howtosolveproblemsWant to help your kids learn math? Claim your free 24-page problem-solving booklet, and sign up to hear about new books, revisions, and sales or other promotions.


Playing with Math Shapes

Playing-with-shapesI love it when a plan — or rather, a series of math thoughts — comes together.

On Monday, Emily Grosvenor (author of the Tessalation! picture book) asked me how parents who are insecure in math could help their children learn through play, and I responded with this quote from my Let’s Play Math book:

If you are intimidated by numbers, you can look for patterns of shape and color. Pay attention to how they grow. Talk about what your children notice.

But I wasn’t entirely satisfied with that answer. So many adults have come away from their own school experience thinking math is only numbers. Even with shapes, isn’t it the numbers about them — how many sides, what size of angles, calculate the the area or perimeter — that are important? That’s what school math tends to focus on.

Those of us who are comfortable with math know that there are many more things to notice and think about than just numbers. We know that it’s this noticing, thinking, and wondering that is at the heart of math. And that just playing with shapes can build a powerful foundation for future math learning.

And then yesterday, Malke Rosenfeld posted a beautiful article about a paper manipulative created by Paula Krieg. Which included this video:

The ability to create, and maintain, and manipulate shapes mentally — that’s the goal. Just like kids who can put numbers together in their heads, kids who can rotate, flip, and think of how shapes fit together in their heads have a powerful tool to analyze not only simple shape puzzles, but dividing up an area that’s a more complex room shape … to look at a piece of artwork … or look at a building … For these kids, all the world around becomes a playground to use mathematical ideas.

— Doug Clements
Problem Solving Development: Composing Shapes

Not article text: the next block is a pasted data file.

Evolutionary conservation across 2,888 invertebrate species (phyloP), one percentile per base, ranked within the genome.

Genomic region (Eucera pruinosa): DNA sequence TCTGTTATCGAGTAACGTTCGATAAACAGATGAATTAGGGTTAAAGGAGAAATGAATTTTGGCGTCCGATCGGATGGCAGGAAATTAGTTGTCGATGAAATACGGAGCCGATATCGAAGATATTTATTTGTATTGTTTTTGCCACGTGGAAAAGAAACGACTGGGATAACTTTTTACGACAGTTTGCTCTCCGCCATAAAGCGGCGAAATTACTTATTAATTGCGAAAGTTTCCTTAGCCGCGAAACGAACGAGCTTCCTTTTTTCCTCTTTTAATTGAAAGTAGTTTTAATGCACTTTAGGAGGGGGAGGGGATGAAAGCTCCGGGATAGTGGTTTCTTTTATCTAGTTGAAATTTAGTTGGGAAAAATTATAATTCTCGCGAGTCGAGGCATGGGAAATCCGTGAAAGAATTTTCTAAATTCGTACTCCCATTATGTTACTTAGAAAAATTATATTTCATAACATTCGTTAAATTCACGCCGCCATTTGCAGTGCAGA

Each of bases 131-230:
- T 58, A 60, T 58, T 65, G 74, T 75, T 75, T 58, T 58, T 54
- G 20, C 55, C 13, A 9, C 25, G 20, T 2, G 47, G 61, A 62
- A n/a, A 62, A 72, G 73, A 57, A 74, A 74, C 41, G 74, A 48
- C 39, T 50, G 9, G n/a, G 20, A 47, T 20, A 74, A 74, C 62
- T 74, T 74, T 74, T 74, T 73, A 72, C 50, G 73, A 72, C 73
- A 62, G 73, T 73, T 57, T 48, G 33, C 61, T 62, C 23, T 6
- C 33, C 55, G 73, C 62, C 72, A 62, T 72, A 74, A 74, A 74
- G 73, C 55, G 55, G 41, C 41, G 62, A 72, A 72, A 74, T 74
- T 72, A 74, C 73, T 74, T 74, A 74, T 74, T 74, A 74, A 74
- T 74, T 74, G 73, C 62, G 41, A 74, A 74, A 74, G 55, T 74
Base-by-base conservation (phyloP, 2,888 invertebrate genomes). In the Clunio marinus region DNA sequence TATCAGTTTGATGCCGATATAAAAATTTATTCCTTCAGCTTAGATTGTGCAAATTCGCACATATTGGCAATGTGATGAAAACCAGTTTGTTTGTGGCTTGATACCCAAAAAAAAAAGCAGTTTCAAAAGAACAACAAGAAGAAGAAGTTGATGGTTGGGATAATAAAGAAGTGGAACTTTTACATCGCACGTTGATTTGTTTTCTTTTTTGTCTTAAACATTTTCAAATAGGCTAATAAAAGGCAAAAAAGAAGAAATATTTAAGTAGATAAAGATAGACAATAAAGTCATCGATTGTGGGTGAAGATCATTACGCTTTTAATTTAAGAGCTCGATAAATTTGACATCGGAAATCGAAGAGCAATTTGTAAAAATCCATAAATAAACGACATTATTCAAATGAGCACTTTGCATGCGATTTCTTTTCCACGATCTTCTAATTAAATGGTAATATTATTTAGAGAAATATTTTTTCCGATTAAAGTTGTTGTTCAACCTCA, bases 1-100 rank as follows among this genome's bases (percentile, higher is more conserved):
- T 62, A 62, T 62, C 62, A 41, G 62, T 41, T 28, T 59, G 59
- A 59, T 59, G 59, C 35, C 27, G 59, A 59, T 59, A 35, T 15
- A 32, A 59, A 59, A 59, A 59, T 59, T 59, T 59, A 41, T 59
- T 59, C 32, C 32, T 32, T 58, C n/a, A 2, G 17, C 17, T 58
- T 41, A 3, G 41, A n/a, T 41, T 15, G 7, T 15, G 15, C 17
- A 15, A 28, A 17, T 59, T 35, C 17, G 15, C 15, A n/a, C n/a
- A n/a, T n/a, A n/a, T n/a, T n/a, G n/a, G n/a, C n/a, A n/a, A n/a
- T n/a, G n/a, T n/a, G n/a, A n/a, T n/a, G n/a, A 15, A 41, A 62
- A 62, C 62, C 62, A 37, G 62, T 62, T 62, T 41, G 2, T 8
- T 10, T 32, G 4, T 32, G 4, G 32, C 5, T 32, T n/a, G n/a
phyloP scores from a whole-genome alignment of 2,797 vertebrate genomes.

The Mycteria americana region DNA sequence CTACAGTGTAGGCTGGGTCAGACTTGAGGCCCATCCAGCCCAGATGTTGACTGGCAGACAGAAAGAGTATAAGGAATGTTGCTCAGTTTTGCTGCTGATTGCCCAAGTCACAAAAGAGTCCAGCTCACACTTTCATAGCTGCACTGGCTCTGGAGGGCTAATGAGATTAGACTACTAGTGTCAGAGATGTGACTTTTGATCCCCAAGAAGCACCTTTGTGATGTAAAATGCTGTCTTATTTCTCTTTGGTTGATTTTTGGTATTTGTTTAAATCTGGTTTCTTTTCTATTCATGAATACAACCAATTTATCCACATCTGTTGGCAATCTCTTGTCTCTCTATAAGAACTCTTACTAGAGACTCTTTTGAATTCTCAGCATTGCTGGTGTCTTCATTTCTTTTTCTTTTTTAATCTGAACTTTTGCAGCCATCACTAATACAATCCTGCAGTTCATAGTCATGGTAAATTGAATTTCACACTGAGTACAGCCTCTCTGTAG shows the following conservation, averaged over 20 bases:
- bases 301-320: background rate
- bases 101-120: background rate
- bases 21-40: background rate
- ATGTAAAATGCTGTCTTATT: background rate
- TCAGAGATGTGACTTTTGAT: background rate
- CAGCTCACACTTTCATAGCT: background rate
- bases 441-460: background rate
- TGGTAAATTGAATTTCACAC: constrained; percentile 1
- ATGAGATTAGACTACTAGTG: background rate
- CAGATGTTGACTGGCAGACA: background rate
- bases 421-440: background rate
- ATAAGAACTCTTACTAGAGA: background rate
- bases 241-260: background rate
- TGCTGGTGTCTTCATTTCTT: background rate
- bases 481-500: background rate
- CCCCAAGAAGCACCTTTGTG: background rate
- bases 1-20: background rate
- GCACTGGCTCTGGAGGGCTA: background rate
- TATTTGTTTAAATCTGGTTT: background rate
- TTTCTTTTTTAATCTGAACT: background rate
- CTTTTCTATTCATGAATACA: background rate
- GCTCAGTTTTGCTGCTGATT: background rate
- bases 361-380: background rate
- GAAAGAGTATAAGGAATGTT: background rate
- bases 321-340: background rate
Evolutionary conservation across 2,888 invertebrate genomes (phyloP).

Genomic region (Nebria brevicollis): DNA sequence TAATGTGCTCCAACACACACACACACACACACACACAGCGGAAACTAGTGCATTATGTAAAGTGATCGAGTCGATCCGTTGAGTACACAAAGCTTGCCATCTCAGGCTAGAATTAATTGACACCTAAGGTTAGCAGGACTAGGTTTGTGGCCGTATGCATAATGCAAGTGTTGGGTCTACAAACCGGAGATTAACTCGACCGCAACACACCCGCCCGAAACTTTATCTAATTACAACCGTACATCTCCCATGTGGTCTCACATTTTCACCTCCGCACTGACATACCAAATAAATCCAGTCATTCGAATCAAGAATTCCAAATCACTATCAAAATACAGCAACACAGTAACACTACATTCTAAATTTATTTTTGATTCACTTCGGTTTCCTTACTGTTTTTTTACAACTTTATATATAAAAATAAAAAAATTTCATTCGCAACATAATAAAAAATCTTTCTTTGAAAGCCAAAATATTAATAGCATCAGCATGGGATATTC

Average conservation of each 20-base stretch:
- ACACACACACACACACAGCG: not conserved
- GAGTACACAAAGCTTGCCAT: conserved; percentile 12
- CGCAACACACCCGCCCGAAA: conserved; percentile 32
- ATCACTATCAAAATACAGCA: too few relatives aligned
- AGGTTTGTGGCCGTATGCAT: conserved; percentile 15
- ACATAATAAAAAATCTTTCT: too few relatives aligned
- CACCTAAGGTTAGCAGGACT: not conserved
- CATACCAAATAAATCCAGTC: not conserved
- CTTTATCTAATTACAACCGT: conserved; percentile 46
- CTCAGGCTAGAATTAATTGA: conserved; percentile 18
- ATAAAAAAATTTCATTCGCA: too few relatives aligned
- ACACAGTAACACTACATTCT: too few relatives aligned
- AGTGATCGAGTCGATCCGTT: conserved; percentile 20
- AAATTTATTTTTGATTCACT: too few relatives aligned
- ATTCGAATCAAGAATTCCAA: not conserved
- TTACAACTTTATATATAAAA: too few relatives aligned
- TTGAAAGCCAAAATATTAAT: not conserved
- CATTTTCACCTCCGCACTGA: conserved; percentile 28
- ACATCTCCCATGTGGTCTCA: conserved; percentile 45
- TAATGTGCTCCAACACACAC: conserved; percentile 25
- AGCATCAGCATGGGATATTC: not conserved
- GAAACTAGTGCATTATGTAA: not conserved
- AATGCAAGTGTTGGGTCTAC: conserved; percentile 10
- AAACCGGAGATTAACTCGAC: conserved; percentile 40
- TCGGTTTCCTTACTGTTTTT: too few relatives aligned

Of course, pattern blocks are good for much more than just filling in worksheet pictures. But I love this peek into how a child’s understanding grows, in bits and spurts — without any numbers at all — until the world itself becomes a playground for mathematical ideas.

Want more?

You know what? Children like mathematics. Children see the world mathematically … When we do a puzzle, when we count things, when we see who’s got more, or who’s taller … Play and mathematics are not on opposite sides of the stage.

— Doug Clements
Why Early Childhood is the Right Time to Start Learning Math


howtosolveproblemsWant to help your kids learn math? Claim your free 24-page problem-solving booklet, and sign up to hear about new books, revisions, and sales or other promotions.


Active Math Game: Rock

Gordon Hamilton of Math Pickle posted Rock, a new active math game for grades K–2. If you have a set of kids and a few minutes to spare, give it a try!

How to Play Rock

  • Everyone makes a rock shape with eyes closed.
  • Everyone chooses a number: 0, 1, 2, 3, 4, 5, 6, 7, 8 …
  • Teacher calls out numbers consecutively, starting at 0.
  • When a student hears their number being called they immediately raise a hand. When the teacher tags the hand, they stand up.
  • If more than one hand was raised, those students lose. They become your helpers, tagging raised hands.
  • If only one hand was raised, that child wins the round.

Rock-game

“Each game takes about 45 seconds,” Hamilton says. “This is part of the key to its success. Children who have not learned the art of losing are quickly thrown into another game before they have a chance to get sad.”

The experience of mathematics should be profound and beautiful. Too much of the regular K-12 mathematics experience is trite and true. Children deserve tough, beautiful puzzles.

Gordon Hamilton

What Happens When Grownups Play Rock

What are the best numbers to pick? Patrick Vennebush hosted on online version of the game at his Math Jokes 4 Mathy Folks blog a few years back, though we didn’t have to bend over into rocks‌—‌which is a good thing for some of us older folks.

Vennebush also posted a finger-game version suitable for small groups of all ages, called Low-Sham-Bo:

  • On the count of 1-2-3, each person “throws” out a hand showing any number of fingers from zero to five.
  • The winner is the person who throws the smallest unique number.

You may want to count “Ready, set, go!” for throwing out fingers, so the numbers in the count don’t influence the play.

The official name for this sort of game is Lowest Unique Bid Auction.


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Socks Are Like Pants, Cats Are Like Dogs

Support This New Book from Natural Math

Socks Are Like Pants, Cats Are Like Dogs by Malke Rosenfeld and Gordon Hamilton is filled with a diverse collection of math games, puzzles, and activities exploring the mathematics of choosing, identifying and sorting. The activities are easy to start and require little preparation.

The publisher’s crowdfunding goal is $4,000. The book is almost ready to go to press, and I can hardly wait to see it!


Free-Learning-Guide-Booklets2Claim your two free learning guide booklets, and be one of the first to hear about new books, revisions, and sales or other promotions.